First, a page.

Sunday, April 25, 2010

Do We Need and Want a Constitutional Convention?

The picture above was sent to me by a friend about a week ago and started me thinking. It was taken in 1990 during the Headlee Tax Cut Initiative. For those of you who do not recognize those in the picture Dick Headlee of the Headlee Amendment fame is on the left and the lady with the owl looking glasses on the right is me. It seems that a similar picture could have been taken a number of times over the years as I have worked on many Constitutional Amendments.

In November of 2010 we will be asked if we want to call a Constitutional Convention. According to the Citizens Research Council the State Constitution has been amended 31 times since it went into effect in January of 1964. The length of the document has increased from 19,203 to 36,525 words. We agree that a shorter more succinct version would be desirable, but we have to credit the courts and the legislature itself for making this necessary.

Every time the legislature tries to subvert the will of the people it becomes necessary to amend the Constitution in a way that allows little room to misinterpret the language. Because of their efforts, a common theme of the amendments has been to reduce the power of the legislature in favor of the citizens. It is not that we have abandoned the idea of representative government, it is that they have failed to take their obligation seriously. They don't even have the ability to pass a budget on time.

The legislature itself has placed issues on the ballot. As early as the mid 1890s they realized the need for ballot initiatives but it wasn't until the adoption of the 1908 Constitution that it became a reality. It was so restrictive that it was not very functional. It wasn't until the 1913 amendment to the Constitution that it took on its present form allowing constitutional, statutory and referendum amendments.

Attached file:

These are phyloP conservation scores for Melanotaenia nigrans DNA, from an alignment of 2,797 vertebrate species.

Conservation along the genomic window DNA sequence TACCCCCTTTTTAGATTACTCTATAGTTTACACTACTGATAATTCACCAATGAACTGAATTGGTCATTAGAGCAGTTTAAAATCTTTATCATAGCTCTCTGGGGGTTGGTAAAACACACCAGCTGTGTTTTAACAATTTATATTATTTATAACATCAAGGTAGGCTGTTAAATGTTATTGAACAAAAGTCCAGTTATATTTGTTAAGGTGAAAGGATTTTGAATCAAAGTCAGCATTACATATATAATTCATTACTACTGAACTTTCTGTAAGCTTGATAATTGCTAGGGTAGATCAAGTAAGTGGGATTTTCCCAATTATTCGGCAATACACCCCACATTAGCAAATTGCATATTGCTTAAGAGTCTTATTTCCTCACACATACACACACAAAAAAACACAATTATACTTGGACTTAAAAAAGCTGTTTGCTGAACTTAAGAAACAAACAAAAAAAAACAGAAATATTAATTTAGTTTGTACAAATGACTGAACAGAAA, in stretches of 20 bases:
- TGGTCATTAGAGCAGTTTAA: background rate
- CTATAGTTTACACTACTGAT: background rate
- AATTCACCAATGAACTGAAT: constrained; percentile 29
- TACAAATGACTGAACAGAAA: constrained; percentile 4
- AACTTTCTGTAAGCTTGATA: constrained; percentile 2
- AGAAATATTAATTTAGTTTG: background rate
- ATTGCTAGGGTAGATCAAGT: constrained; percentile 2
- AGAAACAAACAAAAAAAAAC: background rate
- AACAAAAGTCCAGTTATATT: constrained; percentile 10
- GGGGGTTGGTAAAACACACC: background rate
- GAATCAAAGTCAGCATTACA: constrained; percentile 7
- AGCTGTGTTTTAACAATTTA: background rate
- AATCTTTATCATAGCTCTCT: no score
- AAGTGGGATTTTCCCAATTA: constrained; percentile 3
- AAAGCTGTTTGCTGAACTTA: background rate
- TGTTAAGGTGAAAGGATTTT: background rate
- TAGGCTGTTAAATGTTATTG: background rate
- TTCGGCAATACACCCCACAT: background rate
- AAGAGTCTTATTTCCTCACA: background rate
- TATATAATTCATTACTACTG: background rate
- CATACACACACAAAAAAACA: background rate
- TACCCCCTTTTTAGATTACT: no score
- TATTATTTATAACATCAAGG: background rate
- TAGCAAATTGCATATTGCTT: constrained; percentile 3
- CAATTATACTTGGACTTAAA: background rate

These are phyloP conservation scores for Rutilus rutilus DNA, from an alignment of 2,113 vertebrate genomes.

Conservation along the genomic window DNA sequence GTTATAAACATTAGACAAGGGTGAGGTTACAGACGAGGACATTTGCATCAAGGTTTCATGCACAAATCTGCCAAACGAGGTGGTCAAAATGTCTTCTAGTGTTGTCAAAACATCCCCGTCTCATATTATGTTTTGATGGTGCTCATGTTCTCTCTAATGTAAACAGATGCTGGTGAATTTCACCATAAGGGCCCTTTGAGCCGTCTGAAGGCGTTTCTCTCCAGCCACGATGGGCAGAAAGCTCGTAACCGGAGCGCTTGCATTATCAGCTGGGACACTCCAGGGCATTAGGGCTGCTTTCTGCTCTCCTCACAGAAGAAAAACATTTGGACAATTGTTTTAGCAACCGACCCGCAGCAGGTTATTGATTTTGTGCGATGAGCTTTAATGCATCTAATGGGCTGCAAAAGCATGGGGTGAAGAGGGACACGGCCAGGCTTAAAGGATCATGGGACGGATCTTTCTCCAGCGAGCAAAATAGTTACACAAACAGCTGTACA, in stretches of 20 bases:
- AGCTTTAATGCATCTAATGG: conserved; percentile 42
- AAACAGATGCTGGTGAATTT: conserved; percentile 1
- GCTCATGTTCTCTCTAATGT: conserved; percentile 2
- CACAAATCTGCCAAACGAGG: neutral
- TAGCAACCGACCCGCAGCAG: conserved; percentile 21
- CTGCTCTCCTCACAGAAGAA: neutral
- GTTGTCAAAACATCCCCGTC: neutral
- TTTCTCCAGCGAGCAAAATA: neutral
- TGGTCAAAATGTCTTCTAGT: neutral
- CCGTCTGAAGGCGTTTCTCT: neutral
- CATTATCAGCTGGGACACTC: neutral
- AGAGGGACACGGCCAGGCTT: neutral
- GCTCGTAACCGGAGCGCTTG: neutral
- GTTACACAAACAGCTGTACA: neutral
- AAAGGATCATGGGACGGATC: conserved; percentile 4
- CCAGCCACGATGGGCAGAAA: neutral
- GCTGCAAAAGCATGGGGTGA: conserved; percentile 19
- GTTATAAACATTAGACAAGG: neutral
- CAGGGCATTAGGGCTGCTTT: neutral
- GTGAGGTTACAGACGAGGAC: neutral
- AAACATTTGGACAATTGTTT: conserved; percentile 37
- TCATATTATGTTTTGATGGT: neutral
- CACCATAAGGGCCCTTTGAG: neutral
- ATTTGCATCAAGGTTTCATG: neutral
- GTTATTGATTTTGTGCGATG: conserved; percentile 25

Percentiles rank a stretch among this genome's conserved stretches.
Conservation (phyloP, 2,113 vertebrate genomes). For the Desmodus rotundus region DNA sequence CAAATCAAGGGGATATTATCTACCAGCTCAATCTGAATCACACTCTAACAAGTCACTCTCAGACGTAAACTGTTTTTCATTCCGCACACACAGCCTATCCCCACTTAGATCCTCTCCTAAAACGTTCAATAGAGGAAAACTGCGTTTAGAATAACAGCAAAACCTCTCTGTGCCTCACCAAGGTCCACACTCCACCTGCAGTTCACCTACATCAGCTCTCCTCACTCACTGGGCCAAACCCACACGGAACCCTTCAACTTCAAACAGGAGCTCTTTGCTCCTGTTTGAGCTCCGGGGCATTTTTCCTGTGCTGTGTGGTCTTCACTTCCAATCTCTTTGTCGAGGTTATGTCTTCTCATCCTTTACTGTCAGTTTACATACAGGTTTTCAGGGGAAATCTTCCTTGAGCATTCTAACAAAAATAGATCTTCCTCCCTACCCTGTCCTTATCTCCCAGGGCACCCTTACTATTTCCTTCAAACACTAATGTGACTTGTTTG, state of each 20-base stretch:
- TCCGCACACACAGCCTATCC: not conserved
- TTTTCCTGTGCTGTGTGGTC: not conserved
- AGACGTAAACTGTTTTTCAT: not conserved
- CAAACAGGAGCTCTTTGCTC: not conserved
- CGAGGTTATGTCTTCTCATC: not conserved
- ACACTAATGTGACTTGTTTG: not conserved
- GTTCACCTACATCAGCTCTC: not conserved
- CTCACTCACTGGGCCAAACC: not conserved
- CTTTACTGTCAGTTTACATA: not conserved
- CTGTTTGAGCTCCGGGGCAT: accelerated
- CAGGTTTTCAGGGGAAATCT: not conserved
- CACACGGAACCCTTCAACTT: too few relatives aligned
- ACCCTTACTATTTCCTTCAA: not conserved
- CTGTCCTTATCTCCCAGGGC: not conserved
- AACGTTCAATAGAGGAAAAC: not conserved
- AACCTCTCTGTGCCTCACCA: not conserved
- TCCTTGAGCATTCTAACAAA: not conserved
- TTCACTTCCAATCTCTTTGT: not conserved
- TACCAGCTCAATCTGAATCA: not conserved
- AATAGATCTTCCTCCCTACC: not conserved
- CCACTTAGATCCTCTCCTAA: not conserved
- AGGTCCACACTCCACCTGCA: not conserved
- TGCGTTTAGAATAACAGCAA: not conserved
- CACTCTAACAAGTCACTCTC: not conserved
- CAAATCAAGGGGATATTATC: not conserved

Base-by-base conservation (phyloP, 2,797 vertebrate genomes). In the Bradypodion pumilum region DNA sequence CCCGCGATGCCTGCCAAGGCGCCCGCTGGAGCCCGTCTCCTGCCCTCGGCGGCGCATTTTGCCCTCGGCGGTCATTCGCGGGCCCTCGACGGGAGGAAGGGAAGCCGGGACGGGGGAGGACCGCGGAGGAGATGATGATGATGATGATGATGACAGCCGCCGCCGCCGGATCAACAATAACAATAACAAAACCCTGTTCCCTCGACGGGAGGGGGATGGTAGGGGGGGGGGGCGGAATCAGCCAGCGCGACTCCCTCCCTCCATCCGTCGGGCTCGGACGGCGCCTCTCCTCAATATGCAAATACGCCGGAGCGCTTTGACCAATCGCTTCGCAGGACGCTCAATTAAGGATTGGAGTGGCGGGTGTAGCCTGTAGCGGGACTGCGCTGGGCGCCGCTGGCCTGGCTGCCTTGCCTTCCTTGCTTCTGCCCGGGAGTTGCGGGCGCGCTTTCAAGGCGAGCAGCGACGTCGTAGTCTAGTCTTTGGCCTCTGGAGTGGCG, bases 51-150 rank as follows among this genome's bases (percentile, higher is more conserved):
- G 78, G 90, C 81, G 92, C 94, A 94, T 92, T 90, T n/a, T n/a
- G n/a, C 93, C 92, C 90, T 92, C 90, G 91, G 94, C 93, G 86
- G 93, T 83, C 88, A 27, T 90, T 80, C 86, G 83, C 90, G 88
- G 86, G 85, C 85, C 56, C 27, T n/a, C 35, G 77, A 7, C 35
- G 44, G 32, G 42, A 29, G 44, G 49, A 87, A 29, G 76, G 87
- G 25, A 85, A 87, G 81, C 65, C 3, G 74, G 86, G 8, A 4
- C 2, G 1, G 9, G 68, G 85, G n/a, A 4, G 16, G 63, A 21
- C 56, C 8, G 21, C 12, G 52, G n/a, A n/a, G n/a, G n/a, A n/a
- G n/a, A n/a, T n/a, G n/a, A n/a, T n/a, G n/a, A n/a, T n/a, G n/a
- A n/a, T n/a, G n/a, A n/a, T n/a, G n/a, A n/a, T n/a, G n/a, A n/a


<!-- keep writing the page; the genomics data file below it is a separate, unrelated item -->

CRC Special Report on Michigan Constitutional Issues
Approval Rates by Decade
In the first three decades of the life of the 1963 Constitution, approximately one-third of the proposed
amendments were adopted, whether proposed by joint resolution (34.4 percent) or initiative petition
(33.3 percent). Since 1993, however, over three-quarters of the proposals have been adopted by the
voters, with 100 percent of the legislative proposals adopted and 42.9 percent of the initiatives passing.
All of the amendments proposed in 2004, 2006, and 2008 were adopted.

There is no need to call a Constitutional Convention. It took a lot of work and sweat to make the changes we have. We can not trust a hand full of political cronies to make decisions for all the people and legislators who had ideas accepted by the citizens of Michigan. There has been talk of limiting the referendum, expanding term limits and streamlining language that protects us from skirting the intent of the amendments. If the ideas are good they can presented one at a time for considered analysis and informed decision.

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